Heinen: It’s time to reimagine State Street

The goal should not be returning State Street to its pre-Black Lives Matter, 1960s-drenched self.
State Street Madison
(Photo courtesy of Richard Hurd)

Great cities have great bookstores. San Francisco’s City Lights, Washington, D.C.’s Kramers, Seattle’s Elliott Bay Book Co., Dublin’s Winding Stair Bookshop, Porto, Portugal’s Livraria Lello & Irmão, to name just a handful of the dozens I’ve sought out over the years. All are indispensable urban assets that make a place memorable. I’ve spent many hours in all of them learning as much about the cities in which they are located as the literary wonders awaiting within each. Thus it made me quite happy to learn A Room of One’s Own, one of the stores that make Madison a book-lover’s paradise, was moving from its current downtown location on West Gorham Street, to a new location in the Schenk-Atwood-Starkweather-Yahara Neighborhood.

But more than just the importance of a locally owned, brick-and-mortar, independent bookshop persevering, and even enthusiastically embracing change, this feels like a shining example of how we might all reset the default settings in our minds and imaginations about the future of State Street and Madison. A Room of One’s Own is moving because the building that houses it now is part of a proposed, mixed-use redevelopment project similar to a half-dozen or so that have sprouted up downtown over the last decade. While helping fill a glaring need for more housing units, the projects have, for the most part, come about somewhat piecemeal. This has caused a fair amount of angst among some long-time downtown denizens, Madison traditionalists and State Street hipsters. And, of course, like so much of civic life these days, the impact of the developments are complicated by the added impacts of the pandemic and the social justice movement on downtown and State Street in particular. But I will argue this is also a historic opportunity to reimagine State Street, strengthen Madison neighborhoods and build a better, healthier, more just city in the process.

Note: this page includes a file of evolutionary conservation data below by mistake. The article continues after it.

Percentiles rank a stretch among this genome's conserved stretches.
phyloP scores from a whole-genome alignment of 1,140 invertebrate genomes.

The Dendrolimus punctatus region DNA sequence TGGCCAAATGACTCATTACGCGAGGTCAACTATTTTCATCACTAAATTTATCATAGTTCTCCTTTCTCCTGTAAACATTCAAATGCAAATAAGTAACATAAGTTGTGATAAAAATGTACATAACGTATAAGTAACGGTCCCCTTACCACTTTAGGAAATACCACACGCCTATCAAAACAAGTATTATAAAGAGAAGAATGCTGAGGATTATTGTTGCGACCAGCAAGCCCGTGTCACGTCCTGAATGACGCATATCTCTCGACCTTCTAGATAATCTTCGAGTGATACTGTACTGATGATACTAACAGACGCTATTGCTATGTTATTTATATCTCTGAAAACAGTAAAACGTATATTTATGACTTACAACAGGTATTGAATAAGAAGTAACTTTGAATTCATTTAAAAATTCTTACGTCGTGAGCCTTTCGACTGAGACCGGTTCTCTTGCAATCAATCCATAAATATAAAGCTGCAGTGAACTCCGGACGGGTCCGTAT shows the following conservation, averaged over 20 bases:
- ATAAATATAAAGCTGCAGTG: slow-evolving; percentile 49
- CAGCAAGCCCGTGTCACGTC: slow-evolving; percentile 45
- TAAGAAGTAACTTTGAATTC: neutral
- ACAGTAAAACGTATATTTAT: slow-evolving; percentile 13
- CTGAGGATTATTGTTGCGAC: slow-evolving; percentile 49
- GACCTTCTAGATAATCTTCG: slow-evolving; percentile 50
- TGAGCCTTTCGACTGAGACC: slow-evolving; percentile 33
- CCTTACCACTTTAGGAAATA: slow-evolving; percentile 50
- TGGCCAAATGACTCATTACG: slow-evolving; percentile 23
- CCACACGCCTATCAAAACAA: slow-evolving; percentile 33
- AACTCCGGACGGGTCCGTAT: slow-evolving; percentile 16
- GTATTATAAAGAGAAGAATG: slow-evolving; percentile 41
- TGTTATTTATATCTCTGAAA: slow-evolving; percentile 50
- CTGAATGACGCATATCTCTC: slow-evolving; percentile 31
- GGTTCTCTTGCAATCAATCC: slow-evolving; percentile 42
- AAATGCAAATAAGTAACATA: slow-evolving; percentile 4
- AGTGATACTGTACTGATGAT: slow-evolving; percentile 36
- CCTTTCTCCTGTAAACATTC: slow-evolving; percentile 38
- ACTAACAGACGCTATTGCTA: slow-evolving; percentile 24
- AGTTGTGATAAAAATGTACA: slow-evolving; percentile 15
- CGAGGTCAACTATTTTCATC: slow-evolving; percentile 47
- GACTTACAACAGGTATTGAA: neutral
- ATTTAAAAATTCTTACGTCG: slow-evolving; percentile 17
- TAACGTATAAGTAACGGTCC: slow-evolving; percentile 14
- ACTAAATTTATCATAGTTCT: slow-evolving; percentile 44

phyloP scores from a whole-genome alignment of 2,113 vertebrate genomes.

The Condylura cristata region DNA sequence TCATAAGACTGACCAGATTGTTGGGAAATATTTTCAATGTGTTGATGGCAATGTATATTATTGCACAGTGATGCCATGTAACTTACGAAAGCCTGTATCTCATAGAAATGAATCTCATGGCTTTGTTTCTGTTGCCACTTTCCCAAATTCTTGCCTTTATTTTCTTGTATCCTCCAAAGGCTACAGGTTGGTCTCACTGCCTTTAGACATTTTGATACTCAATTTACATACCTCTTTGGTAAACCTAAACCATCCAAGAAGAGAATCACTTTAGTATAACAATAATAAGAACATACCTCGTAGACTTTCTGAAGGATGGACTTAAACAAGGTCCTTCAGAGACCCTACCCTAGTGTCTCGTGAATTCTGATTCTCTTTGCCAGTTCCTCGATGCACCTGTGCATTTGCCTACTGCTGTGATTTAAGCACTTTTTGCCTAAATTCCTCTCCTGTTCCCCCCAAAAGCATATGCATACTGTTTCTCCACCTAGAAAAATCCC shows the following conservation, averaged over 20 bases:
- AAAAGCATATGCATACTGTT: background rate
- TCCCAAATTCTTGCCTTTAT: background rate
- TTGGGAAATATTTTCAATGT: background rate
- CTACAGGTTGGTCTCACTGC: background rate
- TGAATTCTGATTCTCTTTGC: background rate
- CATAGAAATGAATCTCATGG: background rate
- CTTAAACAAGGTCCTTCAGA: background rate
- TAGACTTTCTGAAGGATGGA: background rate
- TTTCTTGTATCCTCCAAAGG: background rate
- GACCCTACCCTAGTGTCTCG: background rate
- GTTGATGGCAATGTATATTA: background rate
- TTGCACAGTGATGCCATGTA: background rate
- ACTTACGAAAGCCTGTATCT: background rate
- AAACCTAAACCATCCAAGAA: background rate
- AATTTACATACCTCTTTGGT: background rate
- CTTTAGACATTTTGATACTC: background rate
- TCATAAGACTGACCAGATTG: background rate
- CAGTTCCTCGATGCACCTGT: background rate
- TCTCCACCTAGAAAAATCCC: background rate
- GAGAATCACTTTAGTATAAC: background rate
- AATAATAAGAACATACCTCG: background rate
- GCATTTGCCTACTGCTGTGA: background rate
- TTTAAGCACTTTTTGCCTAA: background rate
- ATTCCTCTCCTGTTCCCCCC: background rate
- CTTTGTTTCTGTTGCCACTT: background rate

There are two key elements to this work: a new vision for State Street and a city-wide commitment to grow Madison neighborhoods. The Wisconsin State Journal made a major contribution to this discussion by once again letting the State Street-as-pedestrian-thoroughfare genie out of the bottle, and the supportive letters to the editor that followed were impressive in number and enthusiasm. Getting buses and delivery vehicles off of State Street is necessary. So is getting past the idea that the city’s goal should be returning State Street to its pre-Black Lives Matter, 1960s-drenched self. There are plenty of urban pedestrian mall models around the country and we should steal from the best. But we also have a lot of really smart, creative thinkers right now envisioning a new State Street and we should encourage them to think big.

And perhaps the best way to do that is to encourage similarly forward-thinking city builders in the East Johnson Street, South Park Street, North Sherman Avenue, Monroe Street, Atwood Schenk and a half dozen or more neighborhoods in Madison to create their own State Streets. Continued commitments to housing of all types, bus rapid transit, urban green space and community gathering spots will help. But commerce is going to look a lot different post-COVID-19 and we need new ideas for retail spaces, markets and local food and beverage spots.

The point is this, we have two significant events taking place to kick off 2021: a small business institution in Madison moving from what was once a singularly iconic location to a neighborhood that continues to grow in vitality and interest, and a disrupted State Street just begging to be reinvented. What an important time for our city.